“There's a lot of debate going on about that at the moment. We have an imbalance in the distribution, we have the parachute payments that cause immense stress within the Championship.
“I do think the distribution model is a problem and any model where wages are 106 per cent of turnover [in the Championship] is ridiculous.
“We're not reimposing a maximum wage.
“We're not capping at an individual level, what we're talking about is the amount that clubs would have to pay, and then within that they would have the discretion to pay players whatever they wanted to pay them.
“Capping individual wages would, I'm almost certain, be illegal.
“We're looking at some sort of cost control that would limit the amount clubs would be able to spend.”
A report in The Times this morning said that clubs in League One could be asked to consider a budget of £2.5 million, including agent fees.
What is unclear is whether there would be a period of grace for teams dropping into the division.
The current Salary Cost Management Protocols allow a greater spend for clubs during their first season in the third tier.
The proposed cap is worth putting into context when considering that League One Sunderland’s agent fee spend alone for the last two windows was £2.87 million.
What other changes are being discussed and proposed?
Parry confirmed that allowing clubs to make five substitutions in a game is being considered if football is to resume this season.
In the longer term, he also confirmed that clubs are considering a potential cap on squad sizes for next season and beyond.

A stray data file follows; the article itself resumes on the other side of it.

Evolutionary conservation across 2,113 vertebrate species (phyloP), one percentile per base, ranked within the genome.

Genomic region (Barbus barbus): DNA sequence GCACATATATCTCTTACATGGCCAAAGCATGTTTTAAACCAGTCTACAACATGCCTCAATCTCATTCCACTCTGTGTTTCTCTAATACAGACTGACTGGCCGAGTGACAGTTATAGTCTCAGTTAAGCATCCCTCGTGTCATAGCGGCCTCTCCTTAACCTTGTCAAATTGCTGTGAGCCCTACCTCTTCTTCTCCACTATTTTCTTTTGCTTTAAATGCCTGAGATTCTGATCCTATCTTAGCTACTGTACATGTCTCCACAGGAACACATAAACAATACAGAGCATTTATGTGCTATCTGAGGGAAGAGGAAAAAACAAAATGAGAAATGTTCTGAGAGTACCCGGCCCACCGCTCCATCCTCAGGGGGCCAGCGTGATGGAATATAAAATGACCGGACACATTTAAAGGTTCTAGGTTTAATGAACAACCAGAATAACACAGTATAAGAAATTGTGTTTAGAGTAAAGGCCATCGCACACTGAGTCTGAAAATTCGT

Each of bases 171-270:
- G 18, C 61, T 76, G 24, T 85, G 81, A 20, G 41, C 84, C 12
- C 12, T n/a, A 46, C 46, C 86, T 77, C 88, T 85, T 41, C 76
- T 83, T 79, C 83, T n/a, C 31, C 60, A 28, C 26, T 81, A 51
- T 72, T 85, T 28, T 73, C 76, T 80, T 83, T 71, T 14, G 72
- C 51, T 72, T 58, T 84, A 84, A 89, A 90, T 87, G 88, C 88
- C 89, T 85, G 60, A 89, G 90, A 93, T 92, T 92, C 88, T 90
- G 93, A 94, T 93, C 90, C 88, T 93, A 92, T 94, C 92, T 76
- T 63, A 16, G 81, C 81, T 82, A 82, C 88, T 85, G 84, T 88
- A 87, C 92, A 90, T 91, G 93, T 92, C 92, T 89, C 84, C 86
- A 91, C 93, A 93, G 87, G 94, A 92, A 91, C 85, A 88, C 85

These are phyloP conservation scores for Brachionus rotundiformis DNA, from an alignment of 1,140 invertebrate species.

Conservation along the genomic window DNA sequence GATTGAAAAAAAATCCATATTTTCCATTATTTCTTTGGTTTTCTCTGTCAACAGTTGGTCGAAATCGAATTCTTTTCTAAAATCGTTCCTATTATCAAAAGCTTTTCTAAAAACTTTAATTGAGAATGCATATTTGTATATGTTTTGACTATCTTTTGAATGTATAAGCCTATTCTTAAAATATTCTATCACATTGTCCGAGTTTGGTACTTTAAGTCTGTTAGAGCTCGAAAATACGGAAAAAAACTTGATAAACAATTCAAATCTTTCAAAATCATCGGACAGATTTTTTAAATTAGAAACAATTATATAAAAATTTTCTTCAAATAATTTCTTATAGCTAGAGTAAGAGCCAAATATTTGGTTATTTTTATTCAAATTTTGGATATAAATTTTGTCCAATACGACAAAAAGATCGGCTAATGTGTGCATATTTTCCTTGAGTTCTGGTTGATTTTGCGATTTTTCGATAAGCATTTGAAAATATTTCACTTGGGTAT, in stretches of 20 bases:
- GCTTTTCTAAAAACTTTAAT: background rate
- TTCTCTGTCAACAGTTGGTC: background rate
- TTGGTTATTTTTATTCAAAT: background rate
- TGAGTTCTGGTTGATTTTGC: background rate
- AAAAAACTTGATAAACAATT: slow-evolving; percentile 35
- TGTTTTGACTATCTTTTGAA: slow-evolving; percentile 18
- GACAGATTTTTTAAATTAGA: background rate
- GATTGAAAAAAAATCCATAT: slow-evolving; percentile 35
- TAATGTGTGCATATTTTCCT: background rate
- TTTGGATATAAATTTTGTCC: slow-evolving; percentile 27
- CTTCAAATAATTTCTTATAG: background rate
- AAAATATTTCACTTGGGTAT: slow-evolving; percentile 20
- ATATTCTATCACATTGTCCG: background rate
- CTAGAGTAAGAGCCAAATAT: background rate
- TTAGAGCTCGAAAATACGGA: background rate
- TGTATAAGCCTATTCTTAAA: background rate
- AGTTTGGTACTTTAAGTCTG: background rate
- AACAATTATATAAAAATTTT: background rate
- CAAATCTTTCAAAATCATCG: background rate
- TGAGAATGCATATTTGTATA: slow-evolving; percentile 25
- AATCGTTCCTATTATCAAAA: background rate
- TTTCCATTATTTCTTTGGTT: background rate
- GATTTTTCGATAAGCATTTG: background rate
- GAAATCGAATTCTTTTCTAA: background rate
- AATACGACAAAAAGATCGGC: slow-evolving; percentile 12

Key to this would be a change of rules that would make it far easier for lower league clubs to loan players from Premier League clubs.
“I am a big believer in restricting squad sizes and I think particularly in the lower leagues, it is being debated at the moment,” he said.
“There are mixed views, we are studying a series of different models, some of which include limiting squad sizes and some of which don't.
“Personally, I think it is a good idea and a step in the right direction of exercising control.
“The other thing it does which dovetails with Premier League and FA thinking is that it enables us to reform the loan system.
“One of things we're keen to obtain from FIFA, which might take some persuading, is a flexibility on youth loans, being able to take players on short-term loans.
“There's a great concern within the FA at the lack of opportunities for developing talent, we can provide ample opportunities for competitive
“So perhaps smaller squads of professionals augmented by up and coming talent from up and above, helps us economically and the Premier League.”
In his most explosive statement, Parry also called parachute payments ‘an evil that needs to be eradicated’.
A new distribution model would be utterly transformative in the financial landscape below the top tier.
Parry also conceded that there will be a debate to be had about restarting next season, if it remains the case that clubs have to play behind closed doors.
He conceded this is a far greater issue for EFL clubs, where gate revenue is far more important than broadcast revenue.